This is still a woork in continual progress, so if you have anything to contribute, please feel free to get in touch. I've been working on the database, drawing from various sources and tightening a few things up, I'm happy with the result, but will keep tweaking as we go.

Remember that the Herb & Medicinals and Flowers sections don't specifiy how the seeds/plants are started, so check your books and resources.

April in the Garden

April is still a month of transition, with the last of the Summer harvests, Autumn fruit, plantings for harvests in the colder months, and preparations for fruit and nut tree planting.

Sow Direct: Asian Greens, Beetroot, Broad Beans, Bunching Onions, Choi San, Corn Salad, Daikon, Fenugreek, Kale, Leek, Lettuce, Mibuna, Mustard Greens, Pak (Bok) Choi, Parsnip, Peas, Radish, Rocket, Sorrel, Spigariello, Spinach, Spring Onions, Turnip.
Start: Asian Greens, Broad Beans, Bunching Onions, Celtuce, Choi San, Globe Artichokes, Kale, Lettuce, Mizuna, Mustard Greens, Onion, Pak (Bok) Choi, Peas, Sorrel, Spigariello, Spinach, Spring Onions, Tatsoi.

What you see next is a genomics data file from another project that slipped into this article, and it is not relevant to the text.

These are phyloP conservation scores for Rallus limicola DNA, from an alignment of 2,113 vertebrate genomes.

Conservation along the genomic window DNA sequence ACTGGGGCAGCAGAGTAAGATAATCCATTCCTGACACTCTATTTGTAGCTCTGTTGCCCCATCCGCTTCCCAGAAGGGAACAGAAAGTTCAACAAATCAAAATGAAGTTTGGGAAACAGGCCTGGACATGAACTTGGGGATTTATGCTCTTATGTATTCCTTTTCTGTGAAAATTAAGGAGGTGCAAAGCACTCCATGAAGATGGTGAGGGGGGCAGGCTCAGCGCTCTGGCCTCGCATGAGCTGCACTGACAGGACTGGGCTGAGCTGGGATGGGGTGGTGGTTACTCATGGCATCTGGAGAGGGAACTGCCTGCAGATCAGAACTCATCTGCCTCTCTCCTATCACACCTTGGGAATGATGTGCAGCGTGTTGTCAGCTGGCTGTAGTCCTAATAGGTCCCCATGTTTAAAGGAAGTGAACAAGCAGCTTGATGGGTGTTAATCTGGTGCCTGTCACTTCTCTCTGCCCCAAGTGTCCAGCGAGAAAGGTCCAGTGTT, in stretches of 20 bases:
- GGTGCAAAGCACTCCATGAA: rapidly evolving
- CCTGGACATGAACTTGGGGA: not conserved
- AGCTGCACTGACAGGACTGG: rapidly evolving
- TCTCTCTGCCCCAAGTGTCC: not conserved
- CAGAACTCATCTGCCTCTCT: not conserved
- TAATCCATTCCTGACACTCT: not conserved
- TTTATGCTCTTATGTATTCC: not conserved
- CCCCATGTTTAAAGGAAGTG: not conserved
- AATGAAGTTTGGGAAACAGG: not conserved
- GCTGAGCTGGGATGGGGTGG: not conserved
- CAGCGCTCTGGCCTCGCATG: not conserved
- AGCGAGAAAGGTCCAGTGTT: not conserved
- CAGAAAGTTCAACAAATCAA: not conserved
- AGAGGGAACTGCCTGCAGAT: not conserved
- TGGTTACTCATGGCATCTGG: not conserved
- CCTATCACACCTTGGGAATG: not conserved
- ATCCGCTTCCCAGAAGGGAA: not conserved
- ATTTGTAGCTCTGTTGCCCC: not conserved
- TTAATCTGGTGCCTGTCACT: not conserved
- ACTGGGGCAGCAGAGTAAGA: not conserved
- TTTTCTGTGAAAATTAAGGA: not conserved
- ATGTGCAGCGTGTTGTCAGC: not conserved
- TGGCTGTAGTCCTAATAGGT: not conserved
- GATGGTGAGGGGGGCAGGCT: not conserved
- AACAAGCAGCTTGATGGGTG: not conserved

Plant: Asian Greens, Beetroot, Broad Beans, Broccoli, Brussels Sprouts, Bunching Onions, Cabbage, Celery, Celtuce, Choi San, Endive, Garlic, Kale, Kohlrabi, Lettuce, Mibuna, Mizuna, Mustard Greens, Onion, Pak (Bok) Choi, Peas, Potato Onions, Shallots, Silverbeet, Sorrel, Spigariello, Spinach, Spring Onions, Swede, Tatsoi.
Herbs & Medicinals: Caraway, Chives, Coriander, Cress, Parsley.  

Support Flowers: Alyssum, Aquilegia, Baby’s Breath, Calendula, Carnation, Cornflower, Daisy (Common), Daisy (Everlasting), Delphinium, Foxglove, Godetia, Hollyhock, Honesty, Impatiens, Larkspur, Lobelia, Lupin, Pansy, Snapdragon, Statice, Stock, Sweet Pea.
Maintenance: Watch out for Cabbage White Butterfly on young brassicas.
As the weather turns cold, remove and spent bean plants and other summer crops for the compost pile.
Harvest unripe tomatoes to ripen inside and remove spent tomato and capsicum plants. Dispose of these rather than compost, to reduce possible spread of viruses (Viri?).
Do a final collection of heirloom seeds to replant next season. However, remove flower heads from Rhubarb to promote leaf production, unless you are saving the seeds of course.
As you clear your summer crops, collect and compost any spent mulch.
Sow green manures in fallow beds. Add any old, unwanted seeds into the mix as they will be chopped down young and not grown out.
Remove and destroy Coddling Moth or Queensland Fruit Fly infested fruit on apple, pear and quince trees.
After harvest, feed stone fruit trees, peaches and nectarines etc., with compost, blood & bone or aged manure.